Michael Gove, our chirpy young education secretary, wants to extend school hours and cut holidays. I am only six years beyond compulsory education and, thus, have an irrational aversion to the idea. My thirteen-year-old self is feigning illness at the thought. Experience, though, prejudices me against the former idea on somewhat more reasonable grounds: it seems to me one problem in the education system is not the amount of hours that children spend in school on weekdays but the amount of those hours that are squandered.
At school, for example, we had a baffling period known as “tutor time”. Sometimes we performed team-building exercises, which was futile as few of us spent time with each other outside of the groups. Sometimes we watched comical health and safety videos, which made the old Green Cross Man adverts appear downright sophisticated. Sometimes we just doodled on the fronts of our textbooks. Our tutors, who had no particular knowledge of us, little idea of what to do and no enthusiasm for it, hung around and grumped.
At least some of the average day was doomed to irrelevance, then, and sections of the terms were also misused. As Christmas, Easter or summer holidays approached, teachers, without exams to prepare us for and with an aversion to planning lessons, would play videos and organise games of little or no relevance to our studies. We liked this, of course, because we got to watch Blackadder. Ultimately, though, there was no point in going to an institution that we disliked to do things that we did not profit from. I could have stuck a video on at home.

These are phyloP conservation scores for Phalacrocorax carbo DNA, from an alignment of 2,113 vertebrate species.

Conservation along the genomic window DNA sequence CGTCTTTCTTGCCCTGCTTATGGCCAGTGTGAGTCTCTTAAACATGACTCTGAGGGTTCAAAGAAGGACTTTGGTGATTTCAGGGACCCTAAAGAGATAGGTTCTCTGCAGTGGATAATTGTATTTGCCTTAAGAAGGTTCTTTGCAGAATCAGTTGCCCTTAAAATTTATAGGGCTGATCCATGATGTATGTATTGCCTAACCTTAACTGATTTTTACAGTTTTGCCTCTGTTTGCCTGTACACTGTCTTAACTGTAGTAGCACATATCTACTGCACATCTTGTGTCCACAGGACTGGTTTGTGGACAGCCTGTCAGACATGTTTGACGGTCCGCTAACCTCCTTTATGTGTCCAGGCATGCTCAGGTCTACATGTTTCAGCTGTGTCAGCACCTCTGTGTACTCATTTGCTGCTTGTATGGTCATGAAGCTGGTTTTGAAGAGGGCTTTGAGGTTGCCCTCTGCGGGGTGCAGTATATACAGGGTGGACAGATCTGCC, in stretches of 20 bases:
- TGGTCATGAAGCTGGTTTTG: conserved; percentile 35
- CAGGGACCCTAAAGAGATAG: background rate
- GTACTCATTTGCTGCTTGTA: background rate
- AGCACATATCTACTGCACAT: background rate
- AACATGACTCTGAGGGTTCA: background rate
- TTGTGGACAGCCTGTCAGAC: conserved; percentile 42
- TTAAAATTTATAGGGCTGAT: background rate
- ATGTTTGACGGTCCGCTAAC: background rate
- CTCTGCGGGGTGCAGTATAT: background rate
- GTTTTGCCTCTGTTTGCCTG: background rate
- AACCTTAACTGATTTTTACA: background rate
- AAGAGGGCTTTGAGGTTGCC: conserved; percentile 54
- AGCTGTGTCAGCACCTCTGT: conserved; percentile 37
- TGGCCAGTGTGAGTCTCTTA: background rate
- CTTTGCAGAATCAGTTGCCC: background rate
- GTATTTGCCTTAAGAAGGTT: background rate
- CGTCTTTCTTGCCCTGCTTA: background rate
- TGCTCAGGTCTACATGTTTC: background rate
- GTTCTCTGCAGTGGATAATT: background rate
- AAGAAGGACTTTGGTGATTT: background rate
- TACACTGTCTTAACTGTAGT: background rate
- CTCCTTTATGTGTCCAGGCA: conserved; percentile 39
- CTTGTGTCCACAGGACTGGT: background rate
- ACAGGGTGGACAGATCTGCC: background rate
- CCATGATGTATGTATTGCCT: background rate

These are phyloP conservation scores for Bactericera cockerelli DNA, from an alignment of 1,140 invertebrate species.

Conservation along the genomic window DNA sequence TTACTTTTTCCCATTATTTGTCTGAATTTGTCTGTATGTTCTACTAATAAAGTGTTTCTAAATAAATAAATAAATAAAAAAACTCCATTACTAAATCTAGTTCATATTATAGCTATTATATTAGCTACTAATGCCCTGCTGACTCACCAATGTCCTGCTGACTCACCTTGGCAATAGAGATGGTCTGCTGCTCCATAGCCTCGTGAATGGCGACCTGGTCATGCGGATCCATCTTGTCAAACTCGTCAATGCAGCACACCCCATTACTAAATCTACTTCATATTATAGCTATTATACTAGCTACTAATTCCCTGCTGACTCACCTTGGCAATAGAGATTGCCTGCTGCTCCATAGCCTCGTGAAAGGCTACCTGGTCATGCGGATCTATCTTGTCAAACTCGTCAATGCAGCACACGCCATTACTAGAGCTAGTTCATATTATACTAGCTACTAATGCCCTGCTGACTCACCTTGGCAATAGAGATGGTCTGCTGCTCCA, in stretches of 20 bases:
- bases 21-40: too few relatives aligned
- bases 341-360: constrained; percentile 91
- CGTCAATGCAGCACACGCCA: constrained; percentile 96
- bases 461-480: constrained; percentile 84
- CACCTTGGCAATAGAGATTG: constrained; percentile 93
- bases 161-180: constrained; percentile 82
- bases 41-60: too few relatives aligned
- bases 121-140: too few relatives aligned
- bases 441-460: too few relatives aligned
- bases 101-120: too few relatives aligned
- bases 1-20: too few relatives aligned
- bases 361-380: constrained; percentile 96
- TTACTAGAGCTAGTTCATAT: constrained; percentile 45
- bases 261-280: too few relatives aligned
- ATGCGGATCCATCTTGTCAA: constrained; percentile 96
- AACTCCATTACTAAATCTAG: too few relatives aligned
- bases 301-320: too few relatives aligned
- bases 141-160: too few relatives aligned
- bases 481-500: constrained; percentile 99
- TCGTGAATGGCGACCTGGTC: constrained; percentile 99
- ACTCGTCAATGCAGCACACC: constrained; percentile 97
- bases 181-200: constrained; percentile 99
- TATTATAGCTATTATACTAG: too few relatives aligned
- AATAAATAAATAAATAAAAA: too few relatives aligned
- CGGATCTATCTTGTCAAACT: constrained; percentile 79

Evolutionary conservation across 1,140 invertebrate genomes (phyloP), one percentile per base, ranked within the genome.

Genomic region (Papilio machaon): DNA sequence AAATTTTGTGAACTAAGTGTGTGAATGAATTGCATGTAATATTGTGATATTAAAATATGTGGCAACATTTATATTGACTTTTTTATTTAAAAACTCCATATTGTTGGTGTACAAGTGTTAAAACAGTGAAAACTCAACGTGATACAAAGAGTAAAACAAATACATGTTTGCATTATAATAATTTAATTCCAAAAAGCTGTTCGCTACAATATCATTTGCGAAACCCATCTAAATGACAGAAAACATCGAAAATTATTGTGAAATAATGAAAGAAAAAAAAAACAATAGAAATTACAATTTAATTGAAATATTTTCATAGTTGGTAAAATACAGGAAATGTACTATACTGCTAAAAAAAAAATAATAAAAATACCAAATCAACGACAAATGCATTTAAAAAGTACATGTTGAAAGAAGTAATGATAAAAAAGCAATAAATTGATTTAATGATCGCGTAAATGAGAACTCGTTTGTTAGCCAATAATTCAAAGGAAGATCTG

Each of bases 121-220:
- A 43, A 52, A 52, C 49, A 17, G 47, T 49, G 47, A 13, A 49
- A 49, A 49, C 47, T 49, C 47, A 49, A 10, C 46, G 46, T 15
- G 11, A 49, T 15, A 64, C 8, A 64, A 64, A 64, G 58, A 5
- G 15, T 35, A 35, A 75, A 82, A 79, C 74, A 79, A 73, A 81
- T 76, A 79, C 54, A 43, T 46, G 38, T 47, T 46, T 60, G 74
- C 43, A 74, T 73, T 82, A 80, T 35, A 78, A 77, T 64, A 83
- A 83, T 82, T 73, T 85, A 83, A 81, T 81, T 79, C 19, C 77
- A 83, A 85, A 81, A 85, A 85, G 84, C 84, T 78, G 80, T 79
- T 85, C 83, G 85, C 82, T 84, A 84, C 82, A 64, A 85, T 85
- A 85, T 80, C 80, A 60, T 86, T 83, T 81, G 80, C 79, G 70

A third and more depressing means of squandering time was observing the struggles between teachers and unruly kids. A lot of the top and middle sets would have two or three boys who regularly disrupted the progress of the class and made us bemused witness to their and the teachers’ arguments, threats and periods of mutual sulking. It could seem amusing at the time, but in retrospect it wasted hours that we could have spent learning or, hell, enjoying ourselves elsewhere. Some of these playful pupils matured or dealt with the problems their behaviour had reflected, so I am not proposing that they be tossed onto the scrap heap, but it was unfair that they obstructed the education of so many other kids, and their continued presence was a great obstruction. I remember far more euphemisms for the erect penis than French adjectives or quadratic equations.
None of this is to suggest that schooldays should be ordered with regimented efficiency, with teachers reading to the tick of metronomes, or cameras eyeing the kids’ every movements. A little looseness offers minds space in which to function. I regret the hours we spent wasting our brain cells and those of our teachers, though, and I remain sure that efforts could be made to trim the fat off days before enlarging them. The non-partisan Education Endowment Foundation agrees, saying that, “Evidence suggests that it is likely to be cheaper and more efficient to focus on using existing school time more effectively before considering extending school time”. As our youths already spend more time in school than those of most developed countries, including nations with kids that seem to perform better, this makes sense to me.
Sorry, thirteen-year-old self. I know you like Blackadder, and it is entertaining when Sam enrages Miss. Yet if that time had been used effectively you might have learned those foreign languages or grasped those laws of science, and if you had grown more disciplined in using time you might have taken those guitar or martial arts lessons. Hey, why didn’t you do those things? Hello?